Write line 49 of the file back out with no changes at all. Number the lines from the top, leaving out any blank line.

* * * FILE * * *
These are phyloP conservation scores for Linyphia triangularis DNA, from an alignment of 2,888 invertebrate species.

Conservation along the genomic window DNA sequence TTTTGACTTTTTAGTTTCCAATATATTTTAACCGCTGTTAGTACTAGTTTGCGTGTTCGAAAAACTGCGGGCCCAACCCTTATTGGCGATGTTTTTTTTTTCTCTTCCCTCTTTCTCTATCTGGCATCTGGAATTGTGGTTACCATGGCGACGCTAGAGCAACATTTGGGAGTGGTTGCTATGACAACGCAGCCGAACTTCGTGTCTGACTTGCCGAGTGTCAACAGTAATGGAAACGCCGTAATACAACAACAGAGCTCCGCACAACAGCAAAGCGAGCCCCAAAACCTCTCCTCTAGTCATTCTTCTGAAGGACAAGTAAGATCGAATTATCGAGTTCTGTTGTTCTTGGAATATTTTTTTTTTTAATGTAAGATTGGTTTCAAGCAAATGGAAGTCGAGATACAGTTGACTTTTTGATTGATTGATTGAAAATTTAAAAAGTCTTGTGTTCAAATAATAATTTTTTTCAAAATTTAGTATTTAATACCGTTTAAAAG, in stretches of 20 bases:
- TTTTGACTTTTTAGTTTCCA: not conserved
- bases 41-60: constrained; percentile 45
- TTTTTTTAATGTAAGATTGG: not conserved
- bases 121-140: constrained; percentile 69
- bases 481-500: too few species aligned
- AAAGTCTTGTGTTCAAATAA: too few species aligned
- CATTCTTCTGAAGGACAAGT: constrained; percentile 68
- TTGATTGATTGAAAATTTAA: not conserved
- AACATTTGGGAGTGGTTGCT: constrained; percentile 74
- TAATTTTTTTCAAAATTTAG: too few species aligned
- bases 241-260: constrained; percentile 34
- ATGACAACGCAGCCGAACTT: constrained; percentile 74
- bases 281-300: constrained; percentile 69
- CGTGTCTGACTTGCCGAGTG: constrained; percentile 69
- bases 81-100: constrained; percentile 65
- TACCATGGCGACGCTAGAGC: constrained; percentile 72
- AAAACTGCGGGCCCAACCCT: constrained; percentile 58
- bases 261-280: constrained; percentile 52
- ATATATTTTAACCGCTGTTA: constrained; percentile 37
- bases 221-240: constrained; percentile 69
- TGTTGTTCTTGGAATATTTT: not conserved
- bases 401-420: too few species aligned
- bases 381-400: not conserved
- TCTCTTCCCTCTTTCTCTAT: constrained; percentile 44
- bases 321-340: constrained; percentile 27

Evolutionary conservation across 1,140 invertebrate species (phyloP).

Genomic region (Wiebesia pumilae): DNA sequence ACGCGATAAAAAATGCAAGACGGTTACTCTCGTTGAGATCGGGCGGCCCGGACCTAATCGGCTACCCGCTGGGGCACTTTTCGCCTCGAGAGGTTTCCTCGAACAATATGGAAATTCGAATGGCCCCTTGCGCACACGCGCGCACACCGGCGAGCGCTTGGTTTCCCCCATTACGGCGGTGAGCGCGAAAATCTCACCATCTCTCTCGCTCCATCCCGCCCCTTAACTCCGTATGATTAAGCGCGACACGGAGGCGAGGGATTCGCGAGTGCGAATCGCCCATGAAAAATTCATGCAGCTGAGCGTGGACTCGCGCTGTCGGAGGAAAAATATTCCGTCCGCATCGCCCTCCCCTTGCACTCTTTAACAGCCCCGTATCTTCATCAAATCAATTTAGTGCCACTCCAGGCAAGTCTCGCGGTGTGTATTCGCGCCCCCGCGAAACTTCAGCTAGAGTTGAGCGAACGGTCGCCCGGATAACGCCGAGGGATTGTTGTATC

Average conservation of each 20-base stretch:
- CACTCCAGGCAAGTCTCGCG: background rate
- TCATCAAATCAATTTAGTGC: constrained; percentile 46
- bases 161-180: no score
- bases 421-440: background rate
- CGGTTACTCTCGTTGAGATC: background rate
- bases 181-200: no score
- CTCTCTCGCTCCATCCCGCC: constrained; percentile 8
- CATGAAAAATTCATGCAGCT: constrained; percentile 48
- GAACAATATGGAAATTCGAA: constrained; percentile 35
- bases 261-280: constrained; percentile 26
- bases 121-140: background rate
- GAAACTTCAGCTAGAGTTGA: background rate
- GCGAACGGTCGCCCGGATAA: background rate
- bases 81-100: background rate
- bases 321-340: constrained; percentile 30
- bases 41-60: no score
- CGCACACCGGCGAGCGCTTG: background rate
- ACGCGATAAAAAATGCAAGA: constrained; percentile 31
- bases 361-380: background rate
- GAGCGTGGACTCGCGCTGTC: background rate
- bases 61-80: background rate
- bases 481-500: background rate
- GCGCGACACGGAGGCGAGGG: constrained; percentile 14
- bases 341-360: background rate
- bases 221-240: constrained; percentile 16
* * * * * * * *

- bases 361-380: background rate